Republicans seek public testimony of Hunter Biden and anonymous whistleblower at impeachment hearings


Republicans are seeking the public testimony of Vice President Joe Biden’s son, Hunter, as well as the anonymous whistleblower when the House holds public impeachment proceedings next week.

Rep. Devin Nunes of California, the top Republican on the House Intelligence Committee, requested the witnesses in a letter to committee Chairman Adam Schiff on Saturday morning.

Schiff is likely to refuse many of the witness requests, and as the chairman, Schiff has the power to block any witnesses from testifying under a resolution setting out the rules that the House voted on earlier this month.

“Americans see through this sham process despite the Democrats’ efforts to retroactively legitimize it last week,” Nunes wrote to Schiff.

[Also read: Schiff signals he will reject GOP ‘sham’ witness requests]

The GOP list includes eight witnesses, as well as “all individuals relied upon by the anonymous whistleblower in drafting his or her secondhand complaint.”

Democrats are seeking to impeach the president because they believe he used his office to try to coerce Ukraine to investigate Biden and Democratic interference in the 2016 election. The process began after an anonymous whistleblower received secondhand information about a July 25 phone call between Trump and Ukraine’s president and filed a complaint.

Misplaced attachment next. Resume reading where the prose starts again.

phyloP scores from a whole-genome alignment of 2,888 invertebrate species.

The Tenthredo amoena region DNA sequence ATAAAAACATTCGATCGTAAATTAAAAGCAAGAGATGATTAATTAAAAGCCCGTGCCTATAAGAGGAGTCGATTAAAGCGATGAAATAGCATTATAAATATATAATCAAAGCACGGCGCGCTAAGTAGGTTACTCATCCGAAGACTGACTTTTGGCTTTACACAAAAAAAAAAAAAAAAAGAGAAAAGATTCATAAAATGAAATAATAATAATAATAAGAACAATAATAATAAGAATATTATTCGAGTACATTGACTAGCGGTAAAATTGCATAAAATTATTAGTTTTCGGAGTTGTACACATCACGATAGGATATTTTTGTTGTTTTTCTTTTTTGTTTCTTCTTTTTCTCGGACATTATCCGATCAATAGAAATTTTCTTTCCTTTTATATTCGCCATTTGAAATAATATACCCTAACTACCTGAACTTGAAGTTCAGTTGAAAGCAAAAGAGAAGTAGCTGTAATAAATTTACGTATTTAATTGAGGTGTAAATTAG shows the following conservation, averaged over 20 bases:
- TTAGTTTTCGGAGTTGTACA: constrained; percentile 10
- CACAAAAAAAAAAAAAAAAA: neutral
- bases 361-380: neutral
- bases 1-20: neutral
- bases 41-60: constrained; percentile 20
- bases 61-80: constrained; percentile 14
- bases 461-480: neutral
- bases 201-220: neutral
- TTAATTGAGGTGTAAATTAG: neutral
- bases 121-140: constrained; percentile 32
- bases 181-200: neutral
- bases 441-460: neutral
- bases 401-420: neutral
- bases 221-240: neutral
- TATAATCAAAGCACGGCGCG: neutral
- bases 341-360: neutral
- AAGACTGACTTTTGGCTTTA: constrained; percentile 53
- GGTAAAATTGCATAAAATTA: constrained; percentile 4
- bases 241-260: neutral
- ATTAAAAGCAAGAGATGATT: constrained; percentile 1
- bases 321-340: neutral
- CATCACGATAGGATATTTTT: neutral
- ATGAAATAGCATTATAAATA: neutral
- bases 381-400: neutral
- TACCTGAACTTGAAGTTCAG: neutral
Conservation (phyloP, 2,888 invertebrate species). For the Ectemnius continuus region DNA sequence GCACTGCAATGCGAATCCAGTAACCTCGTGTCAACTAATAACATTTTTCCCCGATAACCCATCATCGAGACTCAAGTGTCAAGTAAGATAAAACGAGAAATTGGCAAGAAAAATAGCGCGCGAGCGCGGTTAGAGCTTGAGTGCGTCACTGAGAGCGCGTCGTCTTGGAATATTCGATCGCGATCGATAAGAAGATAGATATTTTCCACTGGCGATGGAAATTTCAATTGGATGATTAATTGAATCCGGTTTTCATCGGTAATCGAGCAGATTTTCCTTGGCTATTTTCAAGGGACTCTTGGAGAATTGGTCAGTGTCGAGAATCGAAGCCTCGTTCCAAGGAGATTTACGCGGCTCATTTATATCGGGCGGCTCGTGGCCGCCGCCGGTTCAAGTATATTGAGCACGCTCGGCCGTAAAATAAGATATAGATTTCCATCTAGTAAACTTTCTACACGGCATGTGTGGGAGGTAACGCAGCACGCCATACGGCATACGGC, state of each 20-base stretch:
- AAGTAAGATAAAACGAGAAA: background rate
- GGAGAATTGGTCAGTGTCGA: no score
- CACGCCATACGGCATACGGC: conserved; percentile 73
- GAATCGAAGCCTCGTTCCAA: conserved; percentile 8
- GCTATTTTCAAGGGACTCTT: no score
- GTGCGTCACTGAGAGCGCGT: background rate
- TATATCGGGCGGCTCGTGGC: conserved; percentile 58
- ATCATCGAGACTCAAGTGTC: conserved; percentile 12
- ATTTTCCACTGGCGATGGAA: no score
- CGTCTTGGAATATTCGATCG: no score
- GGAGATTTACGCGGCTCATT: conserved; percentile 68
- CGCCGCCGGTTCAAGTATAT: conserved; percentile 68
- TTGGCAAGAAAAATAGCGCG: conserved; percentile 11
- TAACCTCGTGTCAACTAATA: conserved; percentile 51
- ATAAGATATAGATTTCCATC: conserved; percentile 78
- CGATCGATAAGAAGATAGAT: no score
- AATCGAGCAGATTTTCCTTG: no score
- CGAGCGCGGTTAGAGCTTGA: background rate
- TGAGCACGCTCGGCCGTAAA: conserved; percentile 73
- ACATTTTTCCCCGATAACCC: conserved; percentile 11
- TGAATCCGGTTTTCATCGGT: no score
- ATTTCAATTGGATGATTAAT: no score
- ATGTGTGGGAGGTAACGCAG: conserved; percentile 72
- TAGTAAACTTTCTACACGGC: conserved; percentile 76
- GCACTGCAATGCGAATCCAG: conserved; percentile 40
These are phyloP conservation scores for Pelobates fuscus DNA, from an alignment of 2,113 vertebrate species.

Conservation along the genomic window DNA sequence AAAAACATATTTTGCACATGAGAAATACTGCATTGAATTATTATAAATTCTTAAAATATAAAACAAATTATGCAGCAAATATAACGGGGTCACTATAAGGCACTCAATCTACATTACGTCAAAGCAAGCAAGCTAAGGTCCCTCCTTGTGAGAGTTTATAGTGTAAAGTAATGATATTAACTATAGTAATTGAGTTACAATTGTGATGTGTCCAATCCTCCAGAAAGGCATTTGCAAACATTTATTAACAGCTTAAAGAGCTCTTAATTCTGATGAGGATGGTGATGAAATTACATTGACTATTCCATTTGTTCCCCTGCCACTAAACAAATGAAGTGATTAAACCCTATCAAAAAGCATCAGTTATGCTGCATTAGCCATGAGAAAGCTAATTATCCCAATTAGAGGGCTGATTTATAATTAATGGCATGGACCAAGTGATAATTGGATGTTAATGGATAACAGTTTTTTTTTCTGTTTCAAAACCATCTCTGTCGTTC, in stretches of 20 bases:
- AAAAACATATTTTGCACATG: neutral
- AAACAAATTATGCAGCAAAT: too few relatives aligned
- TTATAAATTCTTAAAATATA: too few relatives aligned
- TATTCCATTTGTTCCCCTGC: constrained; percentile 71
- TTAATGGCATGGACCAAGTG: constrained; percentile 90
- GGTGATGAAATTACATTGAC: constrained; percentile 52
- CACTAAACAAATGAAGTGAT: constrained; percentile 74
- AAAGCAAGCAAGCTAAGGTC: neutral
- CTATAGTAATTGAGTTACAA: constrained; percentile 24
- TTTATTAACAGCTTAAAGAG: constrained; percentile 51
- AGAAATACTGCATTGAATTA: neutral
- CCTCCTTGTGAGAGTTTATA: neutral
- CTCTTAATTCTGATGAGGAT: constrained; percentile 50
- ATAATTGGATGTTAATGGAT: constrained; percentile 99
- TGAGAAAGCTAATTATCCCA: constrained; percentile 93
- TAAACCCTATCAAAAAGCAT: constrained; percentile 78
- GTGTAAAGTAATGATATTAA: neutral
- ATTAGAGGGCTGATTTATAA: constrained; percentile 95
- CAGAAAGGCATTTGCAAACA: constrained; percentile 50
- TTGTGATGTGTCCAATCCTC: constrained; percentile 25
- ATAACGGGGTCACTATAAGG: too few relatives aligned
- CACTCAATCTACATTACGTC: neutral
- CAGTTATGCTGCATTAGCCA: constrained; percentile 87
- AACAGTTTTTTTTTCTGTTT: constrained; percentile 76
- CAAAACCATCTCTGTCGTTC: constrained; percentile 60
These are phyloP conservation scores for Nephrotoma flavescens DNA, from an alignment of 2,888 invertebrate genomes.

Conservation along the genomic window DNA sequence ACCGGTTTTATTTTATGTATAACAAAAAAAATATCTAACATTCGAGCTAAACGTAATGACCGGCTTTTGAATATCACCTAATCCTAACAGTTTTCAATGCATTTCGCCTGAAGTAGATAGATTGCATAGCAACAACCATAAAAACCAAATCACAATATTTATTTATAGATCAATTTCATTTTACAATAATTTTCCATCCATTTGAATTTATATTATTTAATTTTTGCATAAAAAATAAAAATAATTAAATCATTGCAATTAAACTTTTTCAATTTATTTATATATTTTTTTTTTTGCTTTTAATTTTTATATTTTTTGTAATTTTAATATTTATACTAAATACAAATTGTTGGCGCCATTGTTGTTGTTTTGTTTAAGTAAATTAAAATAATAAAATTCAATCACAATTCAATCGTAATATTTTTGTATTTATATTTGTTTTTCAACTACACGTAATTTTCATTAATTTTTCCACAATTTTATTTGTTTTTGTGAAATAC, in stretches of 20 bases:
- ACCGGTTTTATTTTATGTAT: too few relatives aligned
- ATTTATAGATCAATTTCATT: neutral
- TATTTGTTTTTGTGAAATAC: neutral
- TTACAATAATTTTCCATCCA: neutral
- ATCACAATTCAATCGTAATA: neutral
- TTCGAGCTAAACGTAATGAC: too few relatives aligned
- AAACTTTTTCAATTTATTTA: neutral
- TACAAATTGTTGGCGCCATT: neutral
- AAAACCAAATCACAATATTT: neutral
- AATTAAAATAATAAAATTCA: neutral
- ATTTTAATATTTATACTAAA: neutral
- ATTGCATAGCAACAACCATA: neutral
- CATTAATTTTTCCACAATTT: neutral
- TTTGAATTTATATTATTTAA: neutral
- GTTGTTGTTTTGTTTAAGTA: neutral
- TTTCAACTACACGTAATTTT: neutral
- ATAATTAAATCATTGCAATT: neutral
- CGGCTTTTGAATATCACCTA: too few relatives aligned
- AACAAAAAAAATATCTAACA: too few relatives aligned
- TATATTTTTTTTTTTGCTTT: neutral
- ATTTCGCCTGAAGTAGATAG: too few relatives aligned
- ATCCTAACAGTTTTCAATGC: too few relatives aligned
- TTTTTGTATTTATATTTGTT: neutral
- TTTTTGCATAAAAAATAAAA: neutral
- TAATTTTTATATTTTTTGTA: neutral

On the call, Trump asked President Volodymyr Zelensky to investigate corruption involving former Vice President Joe Biden as well as the Democratic National Committee.

Republicans have put forward a witness list aimed at proving Trump had a good reason to be seeking Ukraine’s help investigating corruption.

Trump wanted Ukraine to pledge to investigate Biden’s effort while he was vice president to fire a prosecutor in Ukraine who had been targeting gas company Burisma Holdings, which was paying Hunter Biden a hefty salary.

Republicans are seeking the testimony of Devon Archer, a former board member of Burisma Holdings. And they have requested the testimony of Alexandra Chalupa, a former Democratic National Committee staffer who Republicans said worked with the Ukrainian Embassy in Washington, D.C., “to try to get political dirt on then-candidate Trump’s campaign.”

Republicans are seeking witnesses who provided closed-door depositions to lawmakers over the past several weeks.

The list includes Ambassador Kurt Volker, who served as a special envoy to Ukraine. Nunes has requested Volker serve on the same panel as acting Ambassador William Taylor, who testified behind closed doors that he believes Trump was trying to force Ukraine to investigate the Bidens in exchange for critical security aid.

Republicans also want to hear from David Hale, the undersecretary of state for political affairs, and Tim Morrison, senior director for European and Russian affairs on the National Security Council.

Morrison said in closed-door testimony that he did not believe Trump did anything wrong in his July 25 conversation with Zelensky.

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